March 8, 2022
Flexible working has become the norm for many workers since the COVID-19 pandemic began, but it can actually lead many to work longer and harder, with work encroaching on family life. A new book by Professor Heejung Chung from the University of Kent’s School of Social Policy, Sociology and Social Research explores how workers’ wellbeing and gender equality may in fact be jeopardised by flexible work, rather than providing a better work-life balance.
Professor Chung argues that ‘freedom’ to control when and where to work results in workers working harder and longer in our current work-life balance culture, where working long hours beyond contracted time is seen as the ‘ideal productive worker’. Norms around gender roles and intensive parenting cultures pushes women to exploit themselves at home by increasing time spent on childcare and housework.
Yet, in her book titled The Flexibility Paradox: Why flexible working leads to (self-) exploitation (Policy Press), Professor Chung suggests there is a solution. Changes in the way that we think about work, work-life balance and gender roles can help shape the outcomes of new working cultures. She said: ‘Flexible working is just an amplifier of whatever problems we have in our societal norms. Thus, what we need is to reflect on our work culture and gender norms when introducing flexible working, if we want flexible working to result in better work-life balance for workers and achieve gender equality.’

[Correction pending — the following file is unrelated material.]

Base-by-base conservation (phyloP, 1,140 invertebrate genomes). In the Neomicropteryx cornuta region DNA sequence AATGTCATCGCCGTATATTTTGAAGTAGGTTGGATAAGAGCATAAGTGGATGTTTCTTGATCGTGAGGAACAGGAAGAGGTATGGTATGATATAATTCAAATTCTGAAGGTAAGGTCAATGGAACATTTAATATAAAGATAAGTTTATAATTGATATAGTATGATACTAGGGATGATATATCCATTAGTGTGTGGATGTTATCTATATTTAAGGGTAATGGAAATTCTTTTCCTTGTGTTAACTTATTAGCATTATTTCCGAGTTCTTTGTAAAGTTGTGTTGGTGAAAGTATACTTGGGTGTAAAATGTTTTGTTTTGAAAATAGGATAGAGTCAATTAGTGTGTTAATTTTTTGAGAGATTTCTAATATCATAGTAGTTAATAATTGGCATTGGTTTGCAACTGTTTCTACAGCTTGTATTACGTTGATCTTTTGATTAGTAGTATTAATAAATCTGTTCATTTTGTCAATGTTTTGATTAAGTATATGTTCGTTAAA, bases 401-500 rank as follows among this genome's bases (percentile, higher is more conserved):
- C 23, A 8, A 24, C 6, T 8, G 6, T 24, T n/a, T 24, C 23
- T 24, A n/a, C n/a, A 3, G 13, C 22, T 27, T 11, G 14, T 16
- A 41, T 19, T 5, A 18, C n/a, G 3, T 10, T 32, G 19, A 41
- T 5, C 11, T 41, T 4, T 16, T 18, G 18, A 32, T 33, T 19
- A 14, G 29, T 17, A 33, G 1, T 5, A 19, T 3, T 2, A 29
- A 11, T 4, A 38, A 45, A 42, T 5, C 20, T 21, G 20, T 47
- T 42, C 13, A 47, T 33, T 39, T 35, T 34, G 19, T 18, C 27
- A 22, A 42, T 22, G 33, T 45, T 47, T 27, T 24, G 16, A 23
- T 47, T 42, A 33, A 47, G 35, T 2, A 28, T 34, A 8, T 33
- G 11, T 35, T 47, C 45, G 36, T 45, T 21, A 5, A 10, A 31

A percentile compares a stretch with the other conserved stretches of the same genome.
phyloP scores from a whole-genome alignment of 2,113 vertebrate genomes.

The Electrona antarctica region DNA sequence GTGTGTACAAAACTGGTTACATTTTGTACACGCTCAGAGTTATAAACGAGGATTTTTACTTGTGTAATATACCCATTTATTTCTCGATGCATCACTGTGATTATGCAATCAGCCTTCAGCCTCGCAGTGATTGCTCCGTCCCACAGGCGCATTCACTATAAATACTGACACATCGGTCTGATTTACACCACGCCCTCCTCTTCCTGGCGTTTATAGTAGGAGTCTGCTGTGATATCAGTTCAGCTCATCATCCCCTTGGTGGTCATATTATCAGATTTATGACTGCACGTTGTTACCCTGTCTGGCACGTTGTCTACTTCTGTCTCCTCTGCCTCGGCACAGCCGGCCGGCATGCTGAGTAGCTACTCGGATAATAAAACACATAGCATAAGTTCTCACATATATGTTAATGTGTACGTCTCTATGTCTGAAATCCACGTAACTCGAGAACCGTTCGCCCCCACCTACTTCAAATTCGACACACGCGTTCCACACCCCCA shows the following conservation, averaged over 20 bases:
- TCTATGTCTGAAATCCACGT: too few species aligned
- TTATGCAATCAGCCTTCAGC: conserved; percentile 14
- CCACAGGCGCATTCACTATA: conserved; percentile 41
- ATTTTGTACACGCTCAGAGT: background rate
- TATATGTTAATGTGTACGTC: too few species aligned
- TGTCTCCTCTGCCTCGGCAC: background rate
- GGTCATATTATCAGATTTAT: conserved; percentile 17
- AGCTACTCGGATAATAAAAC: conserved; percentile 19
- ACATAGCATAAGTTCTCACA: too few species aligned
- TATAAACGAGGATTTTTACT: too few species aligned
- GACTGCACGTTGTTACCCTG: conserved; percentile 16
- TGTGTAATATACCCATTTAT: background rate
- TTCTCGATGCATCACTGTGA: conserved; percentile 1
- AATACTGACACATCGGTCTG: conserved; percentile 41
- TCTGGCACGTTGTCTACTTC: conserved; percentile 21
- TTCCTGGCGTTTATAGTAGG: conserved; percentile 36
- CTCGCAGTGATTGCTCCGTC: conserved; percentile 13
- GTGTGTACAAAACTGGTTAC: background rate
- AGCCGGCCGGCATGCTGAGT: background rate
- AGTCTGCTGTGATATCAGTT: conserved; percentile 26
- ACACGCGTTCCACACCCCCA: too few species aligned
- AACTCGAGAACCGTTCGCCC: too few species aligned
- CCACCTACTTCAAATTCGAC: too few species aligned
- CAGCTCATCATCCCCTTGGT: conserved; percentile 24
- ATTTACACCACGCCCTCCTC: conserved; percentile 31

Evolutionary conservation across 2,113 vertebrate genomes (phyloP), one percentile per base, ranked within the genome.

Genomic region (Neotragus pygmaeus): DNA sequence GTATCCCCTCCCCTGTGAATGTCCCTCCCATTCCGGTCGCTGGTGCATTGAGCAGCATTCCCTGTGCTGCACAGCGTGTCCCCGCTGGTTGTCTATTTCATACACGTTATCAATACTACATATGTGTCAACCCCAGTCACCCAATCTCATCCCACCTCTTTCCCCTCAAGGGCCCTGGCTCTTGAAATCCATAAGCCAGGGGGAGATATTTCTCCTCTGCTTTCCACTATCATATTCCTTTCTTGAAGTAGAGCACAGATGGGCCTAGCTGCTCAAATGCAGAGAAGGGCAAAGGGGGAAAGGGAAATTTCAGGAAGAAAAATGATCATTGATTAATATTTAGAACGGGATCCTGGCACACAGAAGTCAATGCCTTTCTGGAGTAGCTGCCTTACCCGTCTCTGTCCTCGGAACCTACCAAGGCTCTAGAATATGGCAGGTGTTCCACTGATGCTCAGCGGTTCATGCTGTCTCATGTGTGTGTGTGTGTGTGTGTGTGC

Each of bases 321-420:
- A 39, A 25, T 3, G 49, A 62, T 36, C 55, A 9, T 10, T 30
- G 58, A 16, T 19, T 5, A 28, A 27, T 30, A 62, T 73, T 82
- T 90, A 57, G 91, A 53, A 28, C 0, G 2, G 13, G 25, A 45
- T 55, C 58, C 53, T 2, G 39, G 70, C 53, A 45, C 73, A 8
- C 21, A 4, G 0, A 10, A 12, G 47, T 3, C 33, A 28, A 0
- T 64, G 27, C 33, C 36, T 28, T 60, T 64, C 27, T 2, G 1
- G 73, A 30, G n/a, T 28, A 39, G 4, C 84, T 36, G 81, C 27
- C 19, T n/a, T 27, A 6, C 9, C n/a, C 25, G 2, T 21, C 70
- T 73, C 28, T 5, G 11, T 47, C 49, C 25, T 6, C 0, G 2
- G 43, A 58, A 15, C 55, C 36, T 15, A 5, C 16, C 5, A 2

Governments should consider providing workers with stronger rights to flexible work, as well as protection against discrimination which can help tackle the flexibility stigma, according to Professor Chung. Laws such as the right to disconnect can help ensure that flexible working does not lead to encroachment of private time and that the rise of flexible working does not lead to a working culture where workers are expected to work all the time and everywhere.
Professor Chung adds: ‘Introducing policies that can help fathers be more involved in childcare and housework, such as ear-marked well-paid paternity leaves, can also help shape our norms around gender roles so that flexible working does not increase gender inequalities at home or in the workplace. This can help to address wider EDI issues. Employers should also try to tackle the ‘always on’ culture by communicating to workers that resting and having physical and mental detachment away from work actually enhances productivity.’